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Pictured: (l-r) Busy Philipps as Summer, Renée Elise Goldsberry as Wickie, Sara Bareilles as Dawn, Paula Pell as Gloria (Photo by: Heidi Gutman/Peacock)

The risks of watching Tina Fey’s newest comedy Girls5eva may include having the theme song stuck in your head on a continuous loop and wanting to create an all-girls music group. And if you are anything like me, you might also have a smile stuck on your face from the show’s postive queer representation and Sara Bareilles in all her glory.

Premiering May 6 on Peacock, Girls5eva is a musical comedy from Fey and Meredith Scardino (Unbreakable Kimmy Schmidt) that follows a one-hit wonder girl group from the 90s, as they reunite during the present day. The show stars Bareilles (Waitress), Renée Elise Goldsberry (Hamilton), Paula Pell (Saturday Night Live), and Busy Philipps (Freaks and Geeks), as four of the group’s original five members.

Pell plays Gloria, a divorced lesbian dentist who jokes about being the first gay divorcée in the state of New York. Pell herself is openly gay, and recently played a queer character in Amy Poehler’s feature directorial debut, Wine Country. Gloria’s arc throughout Girls5eva is well-done. Her sexuality does not define her character nor does it fall into the trope of being a surprise or conflict for the rest of the group.

About halfway through the season, we meet Gloria’s ex-wife Caroline, played by Janine Brito, who is married to Pell in real life. From the minute the two characters run into each other, it’s obvious that Gloria is not over their separation. Gloria and Caroline make small talk, and a musical montage called “Rekindling” follows. It’s equal parts endearing and reminiscent of a sketch from Saturday Night Live, where Pell worked as a writer for eighteen years.

While Pell is excellent in her role as Gloria, the standout of the show is Bareilles, who plays Dawn, the de facto leader of the group who works at her family’s Italian restaurant and is raising a son with her husband, Scott. Bareilles’ ability to integrate physical comedy is a knockout; in one of the show’s first scenes, Bareilles attempts to disengage from a mammogram machine to record a song on the radio that sampled Girls5eva.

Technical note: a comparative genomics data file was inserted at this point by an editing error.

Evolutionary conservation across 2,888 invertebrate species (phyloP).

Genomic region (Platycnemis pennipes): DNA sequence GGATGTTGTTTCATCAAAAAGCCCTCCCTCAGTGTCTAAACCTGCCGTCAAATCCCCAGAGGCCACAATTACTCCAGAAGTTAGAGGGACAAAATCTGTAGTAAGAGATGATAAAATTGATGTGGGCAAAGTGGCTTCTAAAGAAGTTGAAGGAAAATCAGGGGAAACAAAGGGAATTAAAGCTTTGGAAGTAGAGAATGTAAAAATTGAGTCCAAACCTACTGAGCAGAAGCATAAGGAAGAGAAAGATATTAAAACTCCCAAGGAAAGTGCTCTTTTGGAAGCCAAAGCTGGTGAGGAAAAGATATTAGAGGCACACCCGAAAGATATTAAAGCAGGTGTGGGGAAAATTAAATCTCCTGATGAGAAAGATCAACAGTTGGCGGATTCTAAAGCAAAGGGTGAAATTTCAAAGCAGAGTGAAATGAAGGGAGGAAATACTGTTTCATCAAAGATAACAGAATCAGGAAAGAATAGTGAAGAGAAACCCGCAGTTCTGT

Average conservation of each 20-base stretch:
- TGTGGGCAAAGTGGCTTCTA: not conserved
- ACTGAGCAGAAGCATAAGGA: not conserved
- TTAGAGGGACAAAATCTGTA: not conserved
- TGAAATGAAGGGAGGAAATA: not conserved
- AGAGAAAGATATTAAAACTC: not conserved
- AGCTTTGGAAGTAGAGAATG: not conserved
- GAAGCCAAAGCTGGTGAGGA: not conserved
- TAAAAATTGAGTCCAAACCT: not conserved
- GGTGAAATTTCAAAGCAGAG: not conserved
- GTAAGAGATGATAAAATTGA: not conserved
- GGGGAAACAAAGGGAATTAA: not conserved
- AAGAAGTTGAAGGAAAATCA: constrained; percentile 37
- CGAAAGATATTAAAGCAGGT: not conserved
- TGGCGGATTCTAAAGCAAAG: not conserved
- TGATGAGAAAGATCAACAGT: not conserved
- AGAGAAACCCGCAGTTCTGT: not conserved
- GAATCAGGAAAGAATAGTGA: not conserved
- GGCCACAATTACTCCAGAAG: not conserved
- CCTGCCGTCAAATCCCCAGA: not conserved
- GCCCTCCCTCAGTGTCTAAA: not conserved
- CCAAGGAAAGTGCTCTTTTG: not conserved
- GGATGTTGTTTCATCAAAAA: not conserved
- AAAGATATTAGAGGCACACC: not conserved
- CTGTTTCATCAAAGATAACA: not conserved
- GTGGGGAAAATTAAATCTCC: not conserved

Alongside Bareilles is Goldsberry, who brings a powerful belt as Wickie, and Phillips, who is hysterical as the clueless Summer. Girls5eva also features appearances from well-known actors and comedians such as Stephen Colbert, Jimmy Fallon, Andrew Rannells, Vanessa Williams, Bowen Yang, and Fey (albeit dressed as Dolly Parton).

The most unique aspect of Girls5eva is its entertaining soundtrack of humorous original songs, including “4 Stars,” which was written by Bareilles. Several comedic songs are also featured in mini flashbacks to the 90s, at a time when the band had five members.

While the music of Girls5eva is exceptional, what brings the whole show together is the running thread of female empowerment. All four of the members are dedicated to making it, no matter how hard it is to write an original song or what hijinks they might encounter.

The queer representation, too, is equally as compelling. In episode six, the group performs at a pride party called Y2Gay, where Gloria is forced to ponder why Wickie is a gay icon instead of her. And whoever crafted Gloria’s character is definitely in tune with the queer experience. On a relatable note, when the group seeks assistance from a male songwriter, Gloria shares: “I’ve never been this excited to meet a man.”

Like Gloria, it’s possible that I’ve never been this excited for a musical comedy series. All eight episodes of Girls5eva will be released May 6 on Peacock.



Becca Damante
Becca Damante
Becca is a Smith college graduate with a B.A. in Women and Gender Studies and an Archives concentration. She has worked and written for non-profits organizations such as Media Matters for America, The Century Foundation, and GLAAD, and loves to write about the intersections between pop culture, politics, and social justice. You can find her at @beccadamante on Twitter.